OBJECTIVE To determine and identify variables associated with outcomes of surgical repair of congenital palatal defects in dogs.
DESIGN Retrospective case series with nested observational study.
ANIMALS 26 dogs that underwent surgical repair of congenital palatal defects at 2 veterinary teaching hospitals from 2007 to 2016.
PROCEDURES Data were collected from medical records regarding dog age and body weight at the time of surgical defect repair, prior surgical history, skull type (brachycephalic, mesocephalic, or dolichocephalic), surgical technique used for defect repair, and defect severity. Functional outcome as well as frequency and location of oronasal fistula (ONF) formation were recorded. These outcomes were compared among various groups.
RESULTS Surgical defect repair achieved functional success in 22 of the 26 (85%) dogs. An ONF formed after initial repair in 13 (50%) dogs, and the most common location was the hard palate. Hard palate ONF formation was more common in dogs > 8 months of age at the time of initial repair; ONF at the junction between the hard and soft palates was more common in dogs > 8 months of age at the time of initial repair and in dogs with a history of failed surgical repair. An unsuccessful functional outcome was more common in dogs weighing < 1 kg (2.2 lb) at the time of initial repair.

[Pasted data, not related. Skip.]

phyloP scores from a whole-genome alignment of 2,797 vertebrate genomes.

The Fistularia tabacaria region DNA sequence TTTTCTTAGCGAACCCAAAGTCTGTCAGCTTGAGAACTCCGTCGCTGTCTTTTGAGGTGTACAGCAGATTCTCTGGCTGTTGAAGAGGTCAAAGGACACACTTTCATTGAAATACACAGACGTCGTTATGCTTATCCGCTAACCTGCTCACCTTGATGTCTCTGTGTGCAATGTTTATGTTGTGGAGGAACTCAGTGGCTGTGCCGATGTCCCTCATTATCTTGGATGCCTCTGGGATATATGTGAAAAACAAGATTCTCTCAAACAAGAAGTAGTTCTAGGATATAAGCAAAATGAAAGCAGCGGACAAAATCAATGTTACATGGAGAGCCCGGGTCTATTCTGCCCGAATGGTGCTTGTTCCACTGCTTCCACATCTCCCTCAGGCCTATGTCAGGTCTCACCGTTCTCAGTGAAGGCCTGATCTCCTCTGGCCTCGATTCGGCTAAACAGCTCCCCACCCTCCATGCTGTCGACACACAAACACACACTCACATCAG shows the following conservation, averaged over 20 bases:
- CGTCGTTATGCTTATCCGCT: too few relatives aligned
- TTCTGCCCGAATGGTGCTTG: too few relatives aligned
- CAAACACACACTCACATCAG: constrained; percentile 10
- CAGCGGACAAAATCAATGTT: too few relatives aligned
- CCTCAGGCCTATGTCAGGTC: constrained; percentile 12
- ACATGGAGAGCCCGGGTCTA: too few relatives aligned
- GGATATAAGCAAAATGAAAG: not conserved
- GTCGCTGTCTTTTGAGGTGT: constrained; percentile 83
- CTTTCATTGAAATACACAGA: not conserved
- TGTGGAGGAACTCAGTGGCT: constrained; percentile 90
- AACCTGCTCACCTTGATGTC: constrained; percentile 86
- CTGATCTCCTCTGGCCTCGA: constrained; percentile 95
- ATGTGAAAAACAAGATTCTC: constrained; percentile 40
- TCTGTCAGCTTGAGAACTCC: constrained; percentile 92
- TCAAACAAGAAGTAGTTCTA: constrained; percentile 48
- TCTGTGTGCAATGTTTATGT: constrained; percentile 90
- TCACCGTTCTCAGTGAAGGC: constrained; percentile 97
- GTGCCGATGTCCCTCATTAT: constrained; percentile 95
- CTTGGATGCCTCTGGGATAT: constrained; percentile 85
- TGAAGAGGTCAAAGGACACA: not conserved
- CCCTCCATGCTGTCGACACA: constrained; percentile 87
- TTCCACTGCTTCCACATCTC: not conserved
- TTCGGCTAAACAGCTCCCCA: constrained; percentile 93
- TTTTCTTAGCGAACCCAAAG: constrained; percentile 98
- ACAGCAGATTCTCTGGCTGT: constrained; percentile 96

CONCLUSIONS AND CLINICAL RELEVANCE Patient age, patient size, and defect characteristics should be taken into consideration when planning and assessing prognoses for surgical repair of congenital palatal defects in dogs.